It hasn’t been that long since the last time I’ve posted a garden update, but things are growing so quickly! The combination of rain and high temperatures has been absolutely ideal for the various pretty things growing in my yard. Among them are many “first time” flowers. I sowed so many seeds last year for things that I had never grown before, or had tried to grow previously (and failed).
One such plant that I’ve tried to grow in the past is canterbury bells. I’m constantly getting them confused with cathedral bells vine – so much so that I’m still not sure if I’m typing this correctly. Anyway, I started these seeds last year, only to have some kind of garden pest eat every single one of the seedlings – or so I thought. In the fall, I noticed a big bushy plant. I didn’t have a clue what it was, but decided to let it grow. At worst, it was just a weed. At best, it was something pretty. As it turns out, it was canterbury bells! I didn’t plant it. I have no idea how this thing came to be. I love when that happens.
When the flowers first open up, they look kind of weird. It’s surprising that they take a couple days to fully get their color. Is this a common thing? I should also mention that this plant is absolutely huge – on the verge of almost five feet.
The feverfew has also started to bloom. This plant overwintered in the cut flower patch really easily. Even though this area was covered with plastic, I’m pretty sure they would survive without it. I bought this really cute double variety from Renee’s Garden, but I don’t remember the name of it.
Oh, look! The johnny jump ups are still blooming! I’m beginning to think that these little plants are one of the toughest ones in the whole garden.
Another “first time being successful” flower for me is foxglove. Honestly, mine did not look very impressive. They’re pretty short, and the blooms are mostly hidden by the other flowers blooming in the same bed. In combination with the fact that they’re very toxic, I’m not sure that I’ll grow these again. Maybe, I will. I guess now is also the perfect time for my usual “safety patrol” paragraph – always research the things that you plant. Some things are very toxic. It’s so important to keep your kids, pets, and everyone else safe!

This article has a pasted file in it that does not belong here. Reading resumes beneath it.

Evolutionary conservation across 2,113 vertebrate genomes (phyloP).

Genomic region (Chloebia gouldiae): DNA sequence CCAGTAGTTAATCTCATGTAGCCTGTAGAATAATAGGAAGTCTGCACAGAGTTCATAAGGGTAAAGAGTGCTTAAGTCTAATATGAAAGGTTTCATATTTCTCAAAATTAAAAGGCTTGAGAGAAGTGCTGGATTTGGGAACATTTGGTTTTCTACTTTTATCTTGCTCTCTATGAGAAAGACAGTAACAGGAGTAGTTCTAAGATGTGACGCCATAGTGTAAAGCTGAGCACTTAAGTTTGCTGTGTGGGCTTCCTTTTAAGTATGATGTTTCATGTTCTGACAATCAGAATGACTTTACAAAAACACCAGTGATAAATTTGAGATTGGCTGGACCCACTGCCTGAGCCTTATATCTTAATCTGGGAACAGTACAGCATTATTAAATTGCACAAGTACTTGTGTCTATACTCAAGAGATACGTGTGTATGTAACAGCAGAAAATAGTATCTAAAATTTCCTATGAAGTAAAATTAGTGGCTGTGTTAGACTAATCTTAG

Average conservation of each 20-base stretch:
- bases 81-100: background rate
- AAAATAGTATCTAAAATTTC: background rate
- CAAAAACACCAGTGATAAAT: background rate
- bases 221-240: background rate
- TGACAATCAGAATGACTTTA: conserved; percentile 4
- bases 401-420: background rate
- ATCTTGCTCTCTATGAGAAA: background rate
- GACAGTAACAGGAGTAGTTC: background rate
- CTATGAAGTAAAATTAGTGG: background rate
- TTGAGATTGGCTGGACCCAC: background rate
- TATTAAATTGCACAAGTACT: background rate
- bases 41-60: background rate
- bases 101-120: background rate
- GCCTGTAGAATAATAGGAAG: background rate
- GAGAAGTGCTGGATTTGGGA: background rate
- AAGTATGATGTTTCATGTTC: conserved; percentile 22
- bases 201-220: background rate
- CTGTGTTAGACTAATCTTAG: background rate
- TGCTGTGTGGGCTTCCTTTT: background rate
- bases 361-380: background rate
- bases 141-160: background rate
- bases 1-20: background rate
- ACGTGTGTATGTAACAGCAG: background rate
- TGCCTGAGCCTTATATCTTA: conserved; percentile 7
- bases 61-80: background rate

Lima beans! This year in the vegetable garden, I’m working on expanding my horizons. I grew up eating a lot of fast food and garbage. There aren’t a lot of vegetables that I actually like eating. I’m trying all kinds of new things this year. Hopefully, my taste buds will learn to appreciate freshness.
I think I mentioned a few posts back that I bought some lisianthus plants. They seem to be doing pretty well, and a lot of them are already thinking about producing flowers. I can’t wait to see these bloom. I’m not sure what variety this one is…
I planted so many vines this year. I’m honestly not sure how I’m even going to be able to walk in the yard if everything goes well. Nothing says “garden planning” like a tiny backyard full of ‘Big Max’ pumpkins. Hahahah, whoops. I can’t help it – I LOVE pumpkins.
The potatoes finally came up. I planted these things back in March, and it feels like it took waaayy longer than it should have for them to start growing. Now that they’ve gotten pretty tall, I still need to go back and add another couple inches of straw. This bed is a mixture of ‘Red Norland’ and ‘Yukon Gold’.
The zinnias in the cut flower patch are growing quickly, though I’ve definitely been losing the battle to keep the grass out. I really hate pulling weeds, but right now, that seems to be my only option.